What physical developmental milestones should I see at each age?

While each child is different and will learn new skills at their own pace, these are the CDC developmental milestones most pediatricians will be using to evaluate your little one at checkups. It’s important to note that development is not linear and some children will skip steps or learn and grow differently! These developmental milestones are just to help give you a sense of where your child may be in their developmental journey. If you observe that your child doesn’t seem to be meeting a majority of these milestones, absolutely raise your concerns with your child’s pediatrician so you can talk through it together! Visit the CDC’s website for more information on early screening: 

2 months:
  • Calms down when spoken to or picked up
  • Looks at your face
  • Smiles when you talk to or smile at them
  • Makes sounds other than crying
  • Reacts to loud sounds
  • Watches you as you move
  • Moves both arms and legs
4 months:
  • Smiles on their own to get your attention
  • Looks at you, moves, or makes sounds to get your attention
  • Makes cooing sounds
  • Turns head towards the sound of your voice
  • If hungry, opens mouth towards breast or bottle
  • Brings hands to mouth
6 months:
  • Knows familiar people
  • Likes to look at self in mirror
  • Laughs, makes squealing noises
  • Puts things in mouth to explore them
  • Reaches to grab a toy
  • Rolls from tummy to back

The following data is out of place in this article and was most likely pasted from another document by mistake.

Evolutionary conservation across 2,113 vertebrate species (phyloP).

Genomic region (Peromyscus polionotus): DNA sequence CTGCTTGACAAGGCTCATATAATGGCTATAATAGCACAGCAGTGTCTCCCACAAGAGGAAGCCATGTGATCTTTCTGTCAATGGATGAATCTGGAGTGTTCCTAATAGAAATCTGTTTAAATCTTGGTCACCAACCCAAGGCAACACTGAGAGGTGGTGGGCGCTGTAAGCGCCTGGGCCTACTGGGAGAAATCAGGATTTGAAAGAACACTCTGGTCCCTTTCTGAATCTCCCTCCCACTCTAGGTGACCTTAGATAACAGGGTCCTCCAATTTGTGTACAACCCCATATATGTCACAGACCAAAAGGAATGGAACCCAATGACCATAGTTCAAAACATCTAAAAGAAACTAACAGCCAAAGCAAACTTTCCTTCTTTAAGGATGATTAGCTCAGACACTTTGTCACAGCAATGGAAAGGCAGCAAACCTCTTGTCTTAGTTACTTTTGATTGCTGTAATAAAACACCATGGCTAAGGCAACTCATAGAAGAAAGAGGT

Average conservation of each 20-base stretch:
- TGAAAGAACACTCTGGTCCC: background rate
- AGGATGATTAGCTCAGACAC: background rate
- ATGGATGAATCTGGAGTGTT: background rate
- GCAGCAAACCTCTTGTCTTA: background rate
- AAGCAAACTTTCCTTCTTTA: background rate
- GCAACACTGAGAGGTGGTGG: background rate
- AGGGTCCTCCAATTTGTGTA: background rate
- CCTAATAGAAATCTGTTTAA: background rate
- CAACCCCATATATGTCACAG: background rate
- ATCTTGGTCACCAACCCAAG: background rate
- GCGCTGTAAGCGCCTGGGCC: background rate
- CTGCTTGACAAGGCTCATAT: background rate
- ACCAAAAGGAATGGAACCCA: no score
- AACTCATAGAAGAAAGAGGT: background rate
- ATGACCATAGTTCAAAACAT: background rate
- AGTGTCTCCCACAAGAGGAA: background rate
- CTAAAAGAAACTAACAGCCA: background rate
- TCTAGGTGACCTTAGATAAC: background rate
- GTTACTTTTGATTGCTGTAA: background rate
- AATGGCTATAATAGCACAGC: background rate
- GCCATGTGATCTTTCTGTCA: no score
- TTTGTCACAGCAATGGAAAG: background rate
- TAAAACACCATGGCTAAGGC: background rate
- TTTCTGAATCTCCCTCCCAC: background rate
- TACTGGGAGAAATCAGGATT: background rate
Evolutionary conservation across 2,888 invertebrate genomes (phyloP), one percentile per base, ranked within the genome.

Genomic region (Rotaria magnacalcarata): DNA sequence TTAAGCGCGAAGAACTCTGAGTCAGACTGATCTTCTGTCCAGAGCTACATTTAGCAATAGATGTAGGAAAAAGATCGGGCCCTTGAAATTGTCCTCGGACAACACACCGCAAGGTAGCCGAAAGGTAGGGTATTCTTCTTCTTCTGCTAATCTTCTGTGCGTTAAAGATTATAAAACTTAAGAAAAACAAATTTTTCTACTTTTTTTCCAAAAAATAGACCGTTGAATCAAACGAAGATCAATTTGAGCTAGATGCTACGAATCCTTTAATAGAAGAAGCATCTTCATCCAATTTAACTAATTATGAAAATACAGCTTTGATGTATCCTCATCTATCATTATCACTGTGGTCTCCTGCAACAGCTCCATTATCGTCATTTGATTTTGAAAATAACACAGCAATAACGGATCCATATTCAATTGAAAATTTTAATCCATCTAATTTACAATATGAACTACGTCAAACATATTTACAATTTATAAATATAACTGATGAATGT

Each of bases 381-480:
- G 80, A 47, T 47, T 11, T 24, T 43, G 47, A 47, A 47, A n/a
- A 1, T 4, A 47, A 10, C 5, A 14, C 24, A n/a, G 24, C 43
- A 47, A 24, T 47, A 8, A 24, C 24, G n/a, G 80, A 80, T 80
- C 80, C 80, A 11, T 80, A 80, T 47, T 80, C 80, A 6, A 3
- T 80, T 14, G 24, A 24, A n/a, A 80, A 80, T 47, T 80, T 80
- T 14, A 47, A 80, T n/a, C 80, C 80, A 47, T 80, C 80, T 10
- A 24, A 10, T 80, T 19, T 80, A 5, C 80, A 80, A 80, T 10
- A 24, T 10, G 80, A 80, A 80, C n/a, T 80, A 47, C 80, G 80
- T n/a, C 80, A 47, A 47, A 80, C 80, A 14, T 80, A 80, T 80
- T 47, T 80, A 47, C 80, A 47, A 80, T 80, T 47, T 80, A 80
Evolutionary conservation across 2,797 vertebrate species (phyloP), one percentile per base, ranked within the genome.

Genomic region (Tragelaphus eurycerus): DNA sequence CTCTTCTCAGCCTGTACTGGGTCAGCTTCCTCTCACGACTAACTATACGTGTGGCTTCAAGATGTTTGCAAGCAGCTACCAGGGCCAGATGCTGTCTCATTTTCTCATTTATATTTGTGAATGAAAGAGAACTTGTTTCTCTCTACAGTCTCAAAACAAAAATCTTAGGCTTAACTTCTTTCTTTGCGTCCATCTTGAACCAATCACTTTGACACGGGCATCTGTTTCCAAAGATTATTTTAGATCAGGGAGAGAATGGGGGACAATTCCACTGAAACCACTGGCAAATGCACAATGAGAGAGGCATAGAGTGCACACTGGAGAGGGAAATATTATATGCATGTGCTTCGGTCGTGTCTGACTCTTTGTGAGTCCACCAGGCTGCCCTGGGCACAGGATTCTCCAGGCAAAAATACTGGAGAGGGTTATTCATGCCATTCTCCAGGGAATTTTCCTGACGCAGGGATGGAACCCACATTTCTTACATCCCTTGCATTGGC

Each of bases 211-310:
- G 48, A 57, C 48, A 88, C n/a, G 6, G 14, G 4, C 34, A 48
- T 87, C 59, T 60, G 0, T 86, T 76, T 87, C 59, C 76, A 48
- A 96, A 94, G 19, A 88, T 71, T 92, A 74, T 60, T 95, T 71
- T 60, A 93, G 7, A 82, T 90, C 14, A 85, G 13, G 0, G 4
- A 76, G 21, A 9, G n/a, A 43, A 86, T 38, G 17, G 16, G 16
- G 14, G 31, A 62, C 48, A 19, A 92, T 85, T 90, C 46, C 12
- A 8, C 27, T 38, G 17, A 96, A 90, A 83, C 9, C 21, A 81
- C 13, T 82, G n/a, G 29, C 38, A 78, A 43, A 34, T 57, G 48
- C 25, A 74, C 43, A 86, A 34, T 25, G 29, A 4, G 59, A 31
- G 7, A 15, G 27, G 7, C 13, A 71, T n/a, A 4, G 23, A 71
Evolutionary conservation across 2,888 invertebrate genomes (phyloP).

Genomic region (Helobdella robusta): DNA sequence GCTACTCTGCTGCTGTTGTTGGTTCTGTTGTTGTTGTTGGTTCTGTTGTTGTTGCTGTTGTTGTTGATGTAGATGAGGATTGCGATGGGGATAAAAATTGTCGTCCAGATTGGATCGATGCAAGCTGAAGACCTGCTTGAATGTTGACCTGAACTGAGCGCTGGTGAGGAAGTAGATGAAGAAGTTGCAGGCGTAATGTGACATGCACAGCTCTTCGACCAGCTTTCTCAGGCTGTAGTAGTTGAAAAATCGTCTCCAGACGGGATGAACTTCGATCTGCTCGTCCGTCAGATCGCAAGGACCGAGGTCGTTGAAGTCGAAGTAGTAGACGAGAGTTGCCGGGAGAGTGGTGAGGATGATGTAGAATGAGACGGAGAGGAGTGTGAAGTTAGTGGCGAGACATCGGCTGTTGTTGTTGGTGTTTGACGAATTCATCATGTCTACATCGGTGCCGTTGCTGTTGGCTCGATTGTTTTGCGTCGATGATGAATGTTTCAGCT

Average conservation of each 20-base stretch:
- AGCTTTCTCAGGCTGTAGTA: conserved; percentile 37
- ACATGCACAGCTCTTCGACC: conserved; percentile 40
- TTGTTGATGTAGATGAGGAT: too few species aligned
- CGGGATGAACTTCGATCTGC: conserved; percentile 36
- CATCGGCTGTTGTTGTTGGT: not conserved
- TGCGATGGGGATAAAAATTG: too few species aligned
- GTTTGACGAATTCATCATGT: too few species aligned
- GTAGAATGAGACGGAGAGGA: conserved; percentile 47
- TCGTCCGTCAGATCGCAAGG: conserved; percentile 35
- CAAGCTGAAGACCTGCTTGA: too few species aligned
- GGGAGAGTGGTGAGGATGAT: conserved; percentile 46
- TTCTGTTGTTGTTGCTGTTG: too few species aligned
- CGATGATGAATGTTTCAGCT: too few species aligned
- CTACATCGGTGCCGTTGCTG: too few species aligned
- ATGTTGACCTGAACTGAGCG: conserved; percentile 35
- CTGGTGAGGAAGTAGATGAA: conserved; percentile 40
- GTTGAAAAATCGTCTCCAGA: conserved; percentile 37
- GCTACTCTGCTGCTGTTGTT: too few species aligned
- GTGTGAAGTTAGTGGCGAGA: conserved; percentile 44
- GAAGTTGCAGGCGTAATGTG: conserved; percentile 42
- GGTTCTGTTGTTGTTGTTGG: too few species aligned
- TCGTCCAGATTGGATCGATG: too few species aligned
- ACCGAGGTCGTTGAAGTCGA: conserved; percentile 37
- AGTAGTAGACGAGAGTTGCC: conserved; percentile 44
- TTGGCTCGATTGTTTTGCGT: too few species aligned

• Pushes up with arms straight when on tummy
9 months:
  • Shows several facial expressions like angry, sad, surprised
  • Looks when you call their name
  • Smiles or laughs when you play peekaboo
  • Makes a lot of different sounds
  • Lifts up arms to be picked up
  • Looks for objects when dropped out of sight
  • Sits without support
1 year:
  • Plays games with you
  • Waves “bye-bye”
  • Calls parent “mama”, “dada”, or another special name
  • Understands “no”
  • Looks for things they see you hide
  • Pulls up to stand
  • Walks, holding onto furniture
  • Picks things up between thumb and pointer finger
2 years:
  • Notices when others are hurt or upset
  • Looks at your face to see how you react in a new situation
  • Points to things in a book when you ask
  • Uses gestures more than waving or pointing, such as blowing a kiss
  • Holds something in one hand while using the other hand
  • Walks up a few stairs with or without help
  • Uses a spoon 
3 years:
  • Notices other children and joins them to play
  • Asks “who” “what” “where” “why” questions
  • Says first name, when asked
  • Talks well enough for others to understand, most of the time
  • Uses a fork
  • Puts on some clothes by themselves
5 years:
  • Follows rules or takes turns when playing with other children
  • Does simple chores at home like clearing the table after eating
  • Answers simple questions about a book or story 
  • Counts to 10
  • Writes/names some letters

It’s normal to have concerns about your baby’s development, but every baby develops at a different pace and “developmental milestones” are not universal. However, if you feel like your baby is not exhibiting more than a few of these skills at the given age range, you can bring up any concerns with your pediatrician.

 

This article has been reviewed by our team of experts.

Disclaimer: The contents of this article does not constitute medical advice. If you have concerns about any health or medical condition, diagnosis, or treatment you should consult with your pediatrician or a licensed healthcare provider.

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